How to Make An Argument Stronger

This week I listened to the talk, Why work doesn’t happen at work by Jason Fried. This is my public speaking analysis focusing on how to make an argument stronger in speeches.
Jason discusses why people don’t seem to get work done at the office. Jason asserts that people tend to be able to work late at night or early in the morning or on the weekends…when they have uninterrupted time. He talks about involuntary distractions people usually face in an office such as managers and meetings. He then gives some quick advice about how to create an environment for getting work done including silent Thursdays and simply having fewer meetings. So, what public speaking techniques can we learn from watching this talk? Specifically, what can we learn about making strong arguments in a speech?

Using Analogies Make Arguments Intuitive

What was most effective was the comparison Jason made between work and sleep. Using that analogy he suggests that like sleep, we need long stretches of uninterrupted time in order to progress into the deepest and most productive work “stages.” He argues that you can’t get a good night’s sleep if you are constantly interrupted.  He makes the argument intuitive.

Arguments Require Both “Heart and Head” Evidence

However, if I were to give Jason feedback, I’d focus on the development of his argument. Although he explains his idea via the sleep analogy, he didn’t provided strong enough support for his main argument.  When making a main argument, you need to supply multiple forms (heart/intuitive and head/logical) of evidence. Particularly with a generation of multi-taskers sitting in his audience, I think he needed to additionally supply concrete “head” evidence from the field of attention management showing the real cost of interruptions (for example, I read a study that said 2.1 hours of productivity are lost per knowledge worker per day to unimportant interruptions, distractions, and the recovery time from interruptions. I’ve also read that a worker’s effective IQ decreases by 10 points if they are distracted by other tasks. The point is, for me, he didn’t sufficiently argue the reality, the significance, and the magnitude of the problem. His primary argument wasn’t strong enough.

Addressing Counter Arguments Make Persuasion Stronger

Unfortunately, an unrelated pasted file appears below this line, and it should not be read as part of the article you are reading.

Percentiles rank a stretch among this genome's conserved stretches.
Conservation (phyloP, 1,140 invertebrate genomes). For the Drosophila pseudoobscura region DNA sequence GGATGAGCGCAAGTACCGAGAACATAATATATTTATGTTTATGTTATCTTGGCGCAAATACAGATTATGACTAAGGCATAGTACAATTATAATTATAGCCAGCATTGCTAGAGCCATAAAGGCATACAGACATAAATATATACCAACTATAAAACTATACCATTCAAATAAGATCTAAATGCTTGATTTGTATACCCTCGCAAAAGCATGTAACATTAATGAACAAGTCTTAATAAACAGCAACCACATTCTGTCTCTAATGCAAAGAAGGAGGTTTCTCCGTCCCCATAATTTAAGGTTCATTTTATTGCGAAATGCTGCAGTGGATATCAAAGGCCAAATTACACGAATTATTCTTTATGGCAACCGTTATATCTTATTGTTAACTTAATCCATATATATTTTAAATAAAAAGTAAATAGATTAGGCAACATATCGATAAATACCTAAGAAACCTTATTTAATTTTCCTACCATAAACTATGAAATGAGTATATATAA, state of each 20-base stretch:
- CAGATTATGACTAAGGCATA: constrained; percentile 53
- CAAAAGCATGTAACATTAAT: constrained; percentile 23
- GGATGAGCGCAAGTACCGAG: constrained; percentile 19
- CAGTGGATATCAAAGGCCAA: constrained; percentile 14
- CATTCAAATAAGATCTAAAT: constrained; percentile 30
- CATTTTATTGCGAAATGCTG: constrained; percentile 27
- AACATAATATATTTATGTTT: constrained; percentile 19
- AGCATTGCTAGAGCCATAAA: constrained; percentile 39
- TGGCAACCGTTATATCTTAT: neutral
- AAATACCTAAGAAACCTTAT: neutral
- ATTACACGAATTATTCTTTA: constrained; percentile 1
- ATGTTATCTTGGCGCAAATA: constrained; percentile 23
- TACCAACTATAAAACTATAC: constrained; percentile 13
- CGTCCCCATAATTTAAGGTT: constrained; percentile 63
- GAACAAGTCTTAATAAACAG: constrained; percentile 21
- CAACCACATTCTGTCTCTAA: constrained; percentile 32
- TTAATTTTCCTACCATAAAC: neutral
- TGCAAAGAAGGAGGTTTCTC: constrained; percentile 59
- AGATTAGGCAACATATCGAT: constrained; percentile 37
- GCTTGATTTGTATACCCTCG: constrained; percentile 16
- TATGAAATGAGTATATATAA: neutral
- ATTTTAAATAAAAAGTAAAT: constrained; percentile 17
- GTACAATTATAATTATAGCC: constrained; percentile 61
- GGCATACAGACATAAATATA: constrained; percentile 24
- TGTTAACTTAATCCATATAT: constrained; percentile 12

In addition, when making an argument, research suggests that to be the most persuasive it is important to also address objections.  For example, someone might think, “Well, don’t some interruptions benefit the interruptee and the corporation by providing focus on more important work?”  or “Aren’t interruptions at work really just collaboration?”  He didn’t address any possible counter arguments in his talk, which again, weakened the overall talk. Finally, his motives for choosing this topic seemed unclear which also weakened his argument.

Strong Openings Are Critical To Gain Attention

From a delivery perspective, he did not have an opening attention getter for this talk.  He could have started by asking, “Have you ever posted a do not disturb sign at work?” or “Have you ever left the office to get work done?”  …”You’re not alone.  It’s estimated that $588 billion is lost annually to unnecessary interruptions. ” Instead, he started with a statement of his thesis.  Most audience members are not at full attention when the first words are uttered. If your first words are your thesis then it’s likely some of your audience will miss it and be lost.

Movement Must Be Purposeful

Also I would suggest he choose to move purposefully–only transitioning to a new location as he is transitioning his thoughts.  He seemed to roam randomly which caused his walking to be distracting.

What do you think about his speech?  What did you think about the strength of his argument?

There are 3 comments .

Peter Billingham

Hi Lisa – great analysis of the TED speech by Jason Fried. Your points are really interesting and helpful both on the points you identify in his speech but also on further applications to our own speaking. The ideas on how to develop arguments in speaking was excellent. For me, I find as you note, his roaming around the stage was off putting, also the regular “right” added into the end of sentences. Thanks for a great post!

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    Lisa B. Marshall —

    Hi Peter,

    I originally included a mention of his disfluencies but then I decided against it because the post was getting long. I’ve written quite a bit about disfluencies on QDT website.

    Reply »
Ron Proto

Hi Lisa,

I completely agree with you about purposeful movement while presenting. I was a Toastmaster for several years. They teach you to move with purpose. I watched presentations by Steve Jobs and now Tim Cook. They look like Nomads wondering in the desert. With all the money Apple has, you would think they could get topnotch coaching to help them with their speaking skills.

Okay Lisa, that’s your sales lead for today. Contact Tim Cook and offer your services. Or perhaps you could critique his next presentation, that’s rumored to be on September 10.

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